I guess what's important here is to realize that the difference between ports and RPM's isn't just that ports compile and RPM's just install. Ports are designed to cover the full range of bits and pieces of installing stuff; encoding and tracking and installing dependencies, packaging, installing and deinstalling, local changes necessary to build on your system, compile-time configuration tweaks... all those things. An RPM is just a binary package. If you want to auto-install dependencies, you have to have a higher-level tool like urpmi or apt-get to do it. And, since it's binary, you have to deal with library versioning conflicts, or missing compile options, or any of the other limitations you incur by not building it on your own system.

And further, ports, like the rest of the BSD systems, are centralized. The "ports tree" is really just a big directory tree with a bunch of categorized directories, each containing a Makefile with some variable definitions, a checksum file, a packing list, and various other possible things. Each of those directories represents a single program, which is described by the files present. A bunch of black magic happens behind the scenes so that when you run make, it finds and downloads the distribution file from wherever it is, makes any changes or patches necessary, recursively finds and installs all the dependencies, calls GNU configure or imake or whatever preparation programs are necessary with the right options, starts the compile with the right options, etc.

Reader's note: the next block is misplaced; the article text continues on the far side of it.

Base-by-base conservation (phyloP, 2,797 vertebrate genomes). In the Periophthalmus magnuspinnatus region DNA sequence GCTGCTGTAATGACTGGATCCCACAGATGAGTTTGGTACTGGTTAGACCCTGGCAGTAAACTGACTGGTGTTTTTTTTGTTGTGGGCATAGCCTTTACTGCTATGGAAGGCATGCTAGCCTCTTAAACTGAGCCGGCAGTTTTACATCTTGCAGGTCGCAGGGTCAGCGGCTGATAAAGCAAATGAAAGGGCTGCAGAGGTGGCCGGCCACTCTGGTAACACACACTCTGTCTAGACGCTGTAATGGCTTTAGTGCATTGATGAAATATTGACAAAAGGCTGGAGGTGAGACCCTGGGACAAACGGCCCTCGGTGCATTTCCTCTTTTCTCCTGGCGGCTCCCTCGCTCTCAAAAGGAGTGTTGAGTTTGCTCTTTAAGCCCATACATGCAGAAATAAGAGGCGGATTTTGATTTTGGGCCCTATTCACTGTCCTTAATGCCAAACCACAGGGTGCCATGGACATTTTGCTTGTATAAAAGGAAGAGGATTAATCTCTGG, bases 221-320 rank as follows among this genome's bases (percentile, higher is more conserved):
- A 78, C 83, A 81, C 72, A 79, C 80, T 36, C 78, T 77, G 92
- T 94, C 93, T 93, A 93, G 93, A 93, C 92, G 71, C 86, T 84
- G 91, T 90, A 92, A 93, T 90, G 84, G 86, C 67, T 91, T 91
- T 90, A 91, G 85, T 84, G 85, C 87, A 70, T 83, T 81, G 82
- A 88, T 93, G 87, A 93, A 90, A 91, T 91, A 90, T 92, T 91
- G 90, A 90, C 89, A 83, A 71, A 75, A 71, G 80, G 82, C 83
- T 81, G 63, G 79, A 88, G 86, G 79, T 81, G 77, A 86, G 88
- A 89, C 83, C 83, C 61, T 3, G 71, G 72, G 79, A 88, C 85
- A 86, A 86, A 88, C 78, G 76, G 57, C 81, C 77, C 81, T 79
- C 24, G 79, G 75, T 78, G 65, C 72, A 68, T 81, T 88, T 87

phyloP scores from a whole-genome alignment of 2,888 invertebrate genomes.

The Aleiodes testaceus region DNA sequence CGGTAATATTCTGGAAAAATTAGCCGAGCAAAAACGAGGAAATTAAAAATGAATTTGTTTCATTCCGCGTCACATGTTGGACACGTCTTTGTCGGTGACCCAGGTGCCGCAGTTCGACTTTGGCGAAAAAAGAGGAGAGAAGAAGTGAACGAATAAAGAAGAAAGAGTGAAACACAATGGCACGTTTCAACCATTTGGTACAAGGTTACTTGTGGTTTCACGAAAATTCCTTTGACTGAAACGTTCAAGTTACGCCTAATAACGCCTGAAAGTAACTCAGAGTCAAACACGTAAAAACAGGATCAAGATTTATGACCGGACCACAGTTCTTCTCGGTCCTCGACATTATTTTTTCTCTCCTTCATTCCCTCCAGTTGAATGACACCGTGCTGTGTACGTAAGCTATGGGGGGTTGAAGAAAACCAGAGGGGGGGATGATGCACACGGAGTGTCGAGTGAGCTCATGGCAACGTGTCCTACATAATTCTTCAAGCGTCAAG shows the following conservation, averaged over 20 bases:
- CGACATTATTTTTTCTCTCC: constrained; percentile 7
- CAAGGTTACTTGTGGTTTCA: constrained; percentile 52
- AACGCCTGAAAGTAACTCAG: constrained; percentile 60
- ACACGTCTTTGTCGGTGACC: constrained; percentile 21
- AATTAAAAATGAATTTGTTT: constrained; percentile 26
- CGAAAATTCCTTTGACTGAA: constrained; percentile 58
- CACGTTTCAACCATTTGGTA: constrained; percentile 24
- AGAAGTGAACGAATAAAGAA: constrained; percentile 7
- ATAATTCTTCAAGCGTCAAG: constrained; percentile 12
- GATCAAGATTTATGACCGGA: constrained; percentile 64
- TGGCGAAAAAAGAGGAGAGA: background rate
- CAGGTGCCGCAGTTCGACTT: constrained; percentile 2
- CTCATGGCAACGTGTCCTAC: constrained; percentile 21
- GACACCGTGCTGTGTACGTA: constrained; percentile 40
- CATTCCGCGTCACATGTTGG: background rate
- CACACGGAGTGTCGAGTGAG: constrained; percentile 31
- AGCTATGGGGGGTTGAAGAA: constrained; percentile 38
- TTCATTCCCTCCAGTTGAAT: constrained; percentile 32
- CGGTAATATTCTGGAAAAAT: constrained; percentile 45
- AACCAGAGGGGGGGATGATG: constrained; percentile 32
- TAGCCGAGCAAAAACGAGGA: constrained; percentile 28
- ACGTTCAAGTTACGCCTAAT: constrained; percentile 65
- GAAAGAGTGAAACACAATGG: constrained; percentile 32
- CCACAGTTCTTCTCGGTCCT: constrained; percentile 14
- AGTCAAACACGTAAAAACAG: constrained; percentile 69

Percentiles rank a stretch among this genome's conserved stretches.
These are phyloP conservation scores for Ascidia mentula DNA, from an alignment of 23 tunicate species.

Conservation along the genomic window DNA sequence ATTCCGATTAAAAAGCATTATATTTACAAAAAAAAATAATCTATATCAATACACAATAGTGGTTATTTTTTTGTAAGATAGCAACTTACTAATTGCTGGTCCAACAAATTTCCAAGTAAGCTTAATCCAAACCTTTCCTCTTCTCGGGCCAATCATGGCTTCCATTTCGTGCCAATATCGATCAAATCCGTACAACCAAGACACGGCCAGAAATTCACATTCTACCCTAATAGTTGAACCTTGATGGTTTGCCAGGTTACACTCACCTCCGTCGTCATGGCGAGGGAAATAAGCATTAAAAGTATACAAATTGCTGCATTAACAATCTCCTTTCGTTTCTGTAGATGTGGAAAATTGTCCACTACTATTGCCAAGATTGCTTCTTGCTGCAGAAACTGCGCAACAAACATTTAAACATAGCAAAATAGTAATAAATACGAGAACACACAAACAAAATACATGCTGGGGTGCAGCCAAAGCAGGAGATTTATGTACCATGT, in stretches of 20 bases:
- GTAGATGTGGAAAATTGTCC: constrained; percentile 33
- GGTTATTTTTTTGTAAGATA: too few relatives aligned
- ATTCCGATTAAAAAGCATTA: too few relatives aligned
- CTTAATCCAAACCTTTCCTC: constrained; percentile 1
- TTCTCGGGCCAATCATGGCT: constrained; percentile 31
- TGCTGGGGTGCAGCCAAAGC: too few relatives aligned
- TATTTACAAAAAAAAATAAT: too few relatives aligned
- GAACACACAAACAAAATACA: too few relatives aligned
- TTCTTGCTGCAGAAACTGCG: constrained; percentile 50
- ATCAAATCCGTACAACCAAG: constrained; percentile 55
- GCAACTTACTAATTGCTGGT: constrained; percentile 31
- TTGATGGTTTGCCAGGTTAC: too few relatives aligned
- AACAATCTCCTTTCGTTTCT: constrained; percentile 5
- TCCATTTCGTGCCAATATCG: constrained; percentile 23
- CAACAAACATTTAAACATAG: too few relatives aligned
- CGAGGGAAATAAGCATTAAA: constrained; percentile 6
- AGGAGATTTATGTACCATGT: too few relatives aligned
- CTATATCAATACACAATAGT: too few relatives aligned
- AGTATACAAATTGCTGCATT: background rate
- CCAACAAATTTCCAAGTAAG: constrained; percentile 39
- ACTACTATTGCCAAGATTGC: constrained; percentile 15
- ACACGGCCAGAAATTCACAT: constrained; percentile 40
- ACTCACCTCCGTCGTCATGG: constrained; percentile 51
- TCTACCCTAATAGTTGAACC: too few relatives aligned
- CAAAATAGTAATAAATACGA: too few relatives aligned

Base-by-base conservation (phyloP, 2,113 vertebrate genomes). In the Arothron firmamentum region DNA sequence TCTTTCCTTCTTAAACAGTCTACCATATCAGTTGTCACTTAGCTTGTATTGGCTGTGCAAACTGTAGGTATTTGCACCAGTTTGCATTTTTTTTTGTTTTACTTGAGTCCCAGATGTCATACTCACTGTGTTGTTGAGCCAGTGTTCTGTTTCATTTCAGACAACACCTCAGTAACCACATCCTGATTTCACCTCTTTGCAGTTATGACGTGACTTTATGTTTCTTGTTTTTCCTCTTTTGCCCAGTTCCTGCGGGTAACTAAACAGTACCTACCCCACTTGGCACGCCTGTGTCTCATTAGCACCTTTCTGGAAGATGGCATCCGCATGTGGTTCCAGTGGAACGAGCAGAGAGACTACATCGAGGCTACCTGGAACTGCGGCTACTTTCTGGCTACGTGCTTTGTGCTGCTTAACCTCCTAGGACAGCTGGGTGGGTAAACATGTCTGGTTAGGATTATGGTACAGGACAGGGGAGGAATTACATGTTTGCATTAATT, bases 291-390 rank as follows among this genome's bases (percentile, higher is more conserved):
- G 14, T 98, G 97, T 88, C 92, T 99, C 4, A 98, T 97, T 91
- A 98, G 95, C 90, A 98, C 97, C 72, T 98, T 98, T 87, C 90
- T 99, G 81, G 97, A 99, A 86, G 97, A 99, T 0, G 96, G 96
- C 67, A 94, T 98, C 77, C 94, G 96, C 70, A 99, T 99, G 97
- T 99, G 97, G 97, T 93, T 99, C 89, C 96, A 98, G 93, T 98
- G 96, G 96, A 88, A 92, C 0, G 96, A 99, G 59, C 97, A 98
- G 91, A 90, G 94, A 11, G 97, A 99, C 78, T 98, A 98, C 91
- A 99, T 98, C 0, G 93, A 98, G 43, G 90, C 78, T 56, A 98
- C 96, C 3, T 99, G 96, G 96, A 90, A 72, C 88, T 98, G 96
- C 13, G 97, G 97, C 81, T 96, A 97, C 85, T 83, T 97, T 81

But all those files in that big directory tree are maintained by the FreeBSD project itself. When somebody wrote KDE, for instance, it didn't magically appear in ports trees everywhere. Somebody had to write all the necessary "glue" to build a port for it, then commit the files into the FreeBSD CVS repository so it would be in the ports collection. So again, there's some level of assurance that it works with other things in the ports collection. Any dependencies it has will be there, because it can't declare a dependency on something not in ports.

Things break, of course. Maybe a dependency will have its main site disappear, so nobody can download the source file and start to install it. Maybe a new version of some third program will break a program, which will keep other things that depend on it from working. So of course it doesn't solve all the problems. But the incidence of "I want A, which requires B, which I can't find" is a lot less than it is with such essentially decentralized systems like RPM's turn out to be.

For more detailed information (as always), see the section in the handbook about ports.

Release it!

Now we've got a working understanding of the dichotomy between the 'base system' and the 'ports tree', which I think really trips a lot of Linux users up. Let's talk a bit about releases and upgrading.

  1. Intro
  2. Dramatis Personae
  3. Design :: The Base System
  4. Design :: The Ports Tree
  5. Technical :: Releases
  6. Technical :: Upgrading
  7. Technical :: Ports
  8. Philosophy
  9. Myths
  10. Conclusion
  11. Responses